One of my current reading projects is to explore more mysteries. Every good story has a bit of mystery in it, after all, and the murder whodunnit is sort of the ultimate, pure unadulterated form of the mystery. So I started by checking out Agatha Christie, who many tell me is the master, and read Murder at the Vicarage, the first of her Miss Marple novels. The basic plot is: dude gets murdered at the vicarage in a small village full of gossips. Almost everyone had a motive for killing him, and two people even confess to the crime right away. Miss Marple, an “old maid” and a gossip who’s an exceptionally observant student of human nature, shows up local law enforcement by being a better detective than any of the detectives.
Christie’s title of the Queen of Crime is well-earned, and she’s one of those writers you can learn a lot from reading, just to see how she does what she does. Here are just a few of the tidbits I learned from my first audience with the Queen:
- Make it clear lots of people have a motive to commit the crime right away. For bonus points, do this before the murder even happens.
- There doesn’t necessarilly need to be lots of “action” (e.g., shoot-outs, fist fights, etc.) to create suspense. A series of conversations (or interrogations) can create quite a bit of suspense, so long as each conversation builds the tension and adds some new layer of complexity to the story.
- The villain needs to have a fairly complicated plan for the mystery to be interesting.
- It is *really* appealing when the crime is solved by a nontraditional hero, such as the “gossipy old maid.” For bonus points: Have the “official” authorities look down on the hero even as they bungle everything, up until the very end.
In other news, my writing-cation continues to go well. Up to 14,000 words or so, and just might hit the 20k mark by Monday, if I can get past a stumbling block or two…
Saw District 9 the other day and I think I liked it. It’s one of those movies that takes a while to sink in, that requires some marinating before you can really be sure how it tastes. The clearly-cool thing about it is that it’s totally different from any SF movie ever made. It has a certain gritty realism to it that makes it compelling and, at times, appropriately horrifying. I love the central premise of aliens being refugees on earth, facing all the prejudices that humans tend to have, even when it comes to things that are much less alien than, well, aliens.
The movie combines a gritty documentary realism with a more standard Hollywood narrative – which is understandable, since it is a Hollywood movie after all. But as the movie progressed it shifted more and more toward the Hollywood end of the spectrum, which was less interesting to me and also felt a bit clunky at times. I also generally liked the choice of South Africa as a setting, but the depiction of the Nigerians felt like it strayed into a colonialist view at times. E.g., do we really need subtitles for Nigerians when they’re speaking English? Despite those disappointments, overall it’s an engaging movie charting new territory for scifi on the screen.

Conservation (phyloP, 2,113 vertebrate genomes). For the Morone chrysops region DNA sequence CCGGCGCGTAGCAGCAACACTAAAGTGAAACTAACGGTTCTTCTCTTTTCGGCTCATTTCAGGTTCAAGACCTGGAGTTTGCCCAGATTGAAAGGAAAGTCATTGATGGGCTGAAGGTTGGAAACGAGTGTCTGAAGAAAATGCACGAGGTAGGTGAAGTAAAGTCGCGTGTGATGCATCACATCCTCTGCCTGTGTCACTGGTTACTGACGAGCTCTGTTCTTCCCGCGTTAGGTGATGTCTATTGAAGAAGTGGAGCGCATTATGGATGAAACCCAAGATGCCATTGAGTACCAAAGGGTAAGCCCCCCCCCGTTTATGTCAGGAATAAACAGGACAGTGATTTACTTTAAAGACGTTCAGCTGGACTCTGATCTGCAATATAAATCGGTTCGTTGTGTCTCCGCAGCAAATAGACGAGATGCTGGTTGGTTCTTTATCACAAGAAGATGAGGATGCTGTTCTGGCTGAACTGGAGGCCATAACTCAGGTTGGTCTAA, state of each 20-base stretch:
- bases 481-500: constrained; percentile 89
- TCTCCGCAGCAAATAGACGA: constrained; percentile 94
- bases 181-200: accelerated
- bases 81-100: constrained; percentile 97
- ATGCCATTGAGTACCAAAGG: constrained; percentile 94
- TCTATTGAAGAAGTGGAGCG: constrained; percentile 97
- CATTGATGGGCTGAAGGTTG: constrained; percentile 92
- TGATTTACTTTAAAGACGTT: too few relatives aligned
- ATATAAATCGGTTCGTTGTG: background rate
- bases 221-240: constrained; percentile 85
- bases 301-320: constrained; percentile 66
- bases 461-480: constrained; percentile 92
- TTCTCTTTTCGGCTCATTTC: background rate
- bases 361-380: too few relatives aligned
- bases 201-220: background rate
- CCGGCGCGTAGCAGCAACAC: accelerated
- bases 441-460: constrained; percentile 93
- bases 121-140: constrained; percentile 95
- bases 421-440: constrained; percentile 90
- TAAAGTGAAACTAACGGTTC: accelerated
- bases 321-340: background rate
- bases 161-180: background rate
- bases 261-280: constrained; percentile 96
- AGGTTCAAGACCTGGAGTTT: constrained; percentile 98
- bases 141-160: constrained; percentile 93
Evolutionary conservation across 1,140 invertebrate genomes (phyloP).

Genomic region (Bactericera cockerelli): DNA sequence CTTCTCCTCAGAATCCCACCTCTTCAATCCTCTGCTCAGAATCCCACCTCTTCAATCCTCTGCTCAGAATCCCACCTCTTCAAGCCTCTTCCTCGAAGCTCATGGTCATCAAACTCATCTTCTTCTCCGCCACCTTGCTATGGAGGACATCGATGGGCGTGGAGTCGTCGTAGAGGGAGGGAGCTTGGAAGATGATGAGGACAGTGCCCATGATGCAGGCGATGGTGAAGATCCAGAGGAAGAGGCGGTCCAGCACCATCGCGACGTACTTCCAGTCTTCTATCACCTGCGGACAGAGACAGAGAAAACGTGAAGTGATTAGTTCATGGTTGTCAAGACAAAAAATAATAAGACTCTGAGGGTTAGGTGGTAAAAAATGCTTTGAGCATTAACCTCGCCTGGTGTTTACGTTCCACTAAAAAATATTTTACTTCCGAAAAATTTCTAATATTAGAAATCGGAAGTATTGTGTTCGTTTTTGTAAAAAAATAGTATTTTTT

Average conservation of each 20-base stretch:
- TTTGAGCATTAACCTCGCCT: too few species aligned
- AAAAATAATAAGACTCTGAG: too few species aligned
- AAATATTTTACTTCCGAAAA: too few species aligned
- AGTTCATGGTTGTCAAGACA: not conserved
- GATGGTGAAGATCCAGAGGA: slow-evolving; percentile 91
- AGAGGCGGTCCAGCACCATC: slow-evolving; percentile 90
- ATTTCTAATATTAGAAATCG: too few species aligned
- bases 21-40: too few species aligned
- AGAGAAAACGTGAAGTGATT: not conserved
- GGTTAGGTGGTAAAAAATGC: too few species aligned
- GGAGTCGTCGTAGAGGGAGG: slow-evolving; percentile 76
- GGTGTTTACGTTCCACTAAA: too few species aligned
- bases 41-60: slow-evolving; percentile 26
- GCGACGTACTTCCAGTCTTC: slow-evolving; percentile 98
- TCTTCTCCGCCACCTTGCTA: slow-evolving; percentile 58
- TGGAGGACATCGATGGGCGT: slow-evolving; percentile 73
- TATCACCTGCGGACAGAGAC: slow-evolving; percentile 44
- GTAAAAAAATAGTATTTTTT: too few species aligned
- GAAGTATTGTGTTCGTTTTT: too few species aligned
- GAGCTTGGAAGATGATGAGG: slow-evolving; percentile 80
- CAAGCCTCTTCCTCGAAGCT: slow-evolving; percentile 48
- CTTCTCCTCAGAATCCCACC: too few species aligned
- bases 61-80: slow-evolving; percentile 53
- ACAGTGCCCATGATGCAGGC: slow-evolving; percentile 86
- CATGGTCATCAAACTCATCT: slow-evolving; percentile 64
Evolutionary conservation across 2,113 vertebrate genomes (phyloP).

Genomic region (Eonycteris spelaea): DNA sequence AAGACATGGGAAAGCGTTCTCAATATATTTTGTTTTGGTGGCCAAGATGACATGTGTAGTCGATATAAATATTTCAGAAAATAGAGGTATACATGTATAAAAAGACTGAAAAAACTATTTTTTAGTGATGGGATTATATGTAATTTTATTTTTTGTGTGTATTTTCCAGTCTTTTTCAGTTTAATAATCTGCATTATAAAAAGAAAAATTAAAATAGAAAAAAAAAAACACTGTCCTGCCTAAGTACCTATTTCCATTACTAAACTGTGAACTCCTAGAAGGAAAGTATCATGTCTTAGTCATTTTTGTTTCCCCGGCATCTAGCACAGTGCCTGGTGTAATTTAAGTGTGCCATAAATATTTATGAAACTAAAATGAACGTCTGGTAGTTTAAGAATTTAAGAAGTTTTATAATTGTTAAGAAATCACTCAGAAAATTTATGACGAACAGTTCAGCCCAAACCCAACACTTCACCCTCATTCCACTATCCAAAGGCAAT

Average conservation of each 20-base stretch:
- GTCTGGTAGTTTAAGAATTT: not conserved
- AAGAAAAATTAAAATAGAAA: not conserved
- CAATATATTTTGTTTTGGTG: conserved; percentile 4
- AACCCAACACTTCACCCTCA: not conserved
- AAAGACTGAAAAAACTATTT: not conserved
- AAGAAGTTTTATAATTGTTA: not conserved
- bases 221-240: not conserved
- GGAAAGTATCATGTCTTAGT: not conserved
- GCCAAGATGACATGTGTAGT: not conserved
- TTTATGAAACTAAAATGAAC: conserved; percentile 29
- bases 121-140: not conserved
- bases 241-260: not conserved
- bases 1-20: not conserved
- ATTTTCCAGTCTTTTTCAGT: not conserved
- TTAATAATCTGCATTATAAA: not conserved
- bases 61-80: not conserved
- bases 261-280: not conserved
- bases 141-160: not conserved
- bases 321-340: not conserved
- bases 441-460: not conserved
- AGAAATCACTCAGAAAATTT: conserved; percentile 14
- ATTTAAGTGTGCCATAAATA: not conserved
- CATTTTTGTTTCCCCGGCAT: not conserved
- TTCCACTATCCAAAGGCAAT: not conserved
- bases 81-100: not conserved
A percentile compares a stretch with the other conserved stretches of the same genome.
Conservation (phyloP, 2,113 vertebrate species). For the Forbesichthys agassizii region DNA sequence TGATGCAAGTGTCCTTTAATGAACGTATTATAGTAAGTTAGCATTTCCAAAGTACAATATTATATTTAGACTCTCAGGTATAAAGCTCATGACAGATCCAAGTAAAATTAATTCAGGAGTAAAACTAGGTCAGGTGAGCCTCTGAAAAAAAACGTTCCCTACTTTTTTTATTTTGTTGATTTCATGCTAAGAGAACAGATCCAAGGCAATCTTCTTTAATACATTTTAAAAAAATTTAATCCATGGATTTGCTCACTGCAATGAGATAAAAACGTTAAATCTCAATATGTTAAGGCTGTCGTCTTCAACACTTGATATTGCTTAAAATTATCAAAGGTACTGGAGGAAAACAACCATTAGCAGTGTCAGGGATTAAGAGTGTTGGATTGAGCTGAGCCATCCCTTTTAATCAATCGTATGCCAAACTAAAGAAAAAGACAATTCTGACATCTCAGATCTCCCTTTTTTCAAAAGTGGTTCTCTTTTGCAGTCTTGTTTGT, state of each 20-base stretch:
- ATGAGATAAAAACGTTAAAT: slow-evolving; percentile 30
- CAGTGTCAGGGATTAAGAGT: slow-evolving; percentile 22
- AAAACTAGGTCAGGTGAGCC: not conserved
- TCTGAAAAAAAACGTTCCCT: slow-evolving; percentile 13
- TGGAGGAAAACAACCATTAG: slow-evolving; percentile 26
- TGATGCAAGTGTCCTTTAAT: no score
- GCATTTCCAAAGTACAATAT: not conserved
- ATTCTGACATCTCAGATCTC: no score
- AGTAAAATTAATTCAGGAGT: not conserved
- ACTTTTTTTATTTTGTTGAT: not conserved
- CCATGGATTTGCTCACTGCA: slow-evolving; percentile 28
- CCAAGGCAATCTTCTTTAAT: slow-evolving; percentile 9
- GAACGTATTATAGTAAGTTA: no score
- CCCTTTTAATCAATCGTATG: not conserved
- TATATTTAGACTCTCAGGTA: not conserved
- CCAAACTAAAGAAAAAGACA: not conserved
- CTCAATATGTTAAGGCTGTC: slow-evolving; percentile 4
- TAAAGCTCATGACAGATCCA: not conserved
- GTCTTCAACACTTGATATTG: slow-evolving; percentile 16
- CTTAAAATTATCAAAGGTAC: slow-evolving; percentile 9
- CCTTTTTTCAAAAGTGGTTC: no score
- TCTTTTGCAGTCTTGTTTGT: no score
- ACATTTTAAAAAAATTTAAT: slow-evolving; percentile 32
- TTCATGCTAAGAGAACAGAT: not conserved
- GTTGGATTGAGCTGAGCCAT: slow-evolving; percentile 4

The novel is progressing very well – I’ve written a total of about 4,700 words since I started the marathon four days ago, which puts me only a few hundred words behind schedule. I’m skipping around quite a bit, jumping ahead to the parts that are clearer in my mind or that come to me with a burst of enthusiasm. Which has been working well, because then it’s fairly easy to go back and fill in the gaps.
Wrote another 700 words today, bringing the mini-writing marathon total up to 1,400 on Day 2. I had to spend a bunch of the day taking care of medical appointments and other errands, which slowed me down quite a bit. At some point I’ll need to make up a day’s worth of words, but that feels very do-able since so far I’ve only been able to actually do a couple of hours worth of actual writing each day. But I can feel my momentum gaining. I’ve started to enter that mode where my critical brain is okay with just writing, getting the words down on paper, willing to save the finessing for another day.
I have two weeks off from work – hoorah! – and for my summer vacation I will be travelling to other planets via my trusty little laptop. Specifically, the other planets of my young adult scifi novel. I’m going to try for something really ambitious, like writing 20,000 words of the novel in 15 days. That’s like 1,350 words a day. This is pretty ambitious for me… At Clarion and Taos and other times when I was writing full time, I wrote maybe 6,000 words max on a good week, or well under 1,000 words a day. But that was with lots of time devoted to classes and critiquing other people’s stuff, not to mention the mounds of time I spend re-writing my own stuff. Right now I’m going to focus mainly on generating new material, just getting it on the page, so I think I should be able to keep up the pace.
Today was Day 1 and I hit 700 words. Half the daily benchmark, but this was really just a warm-up day.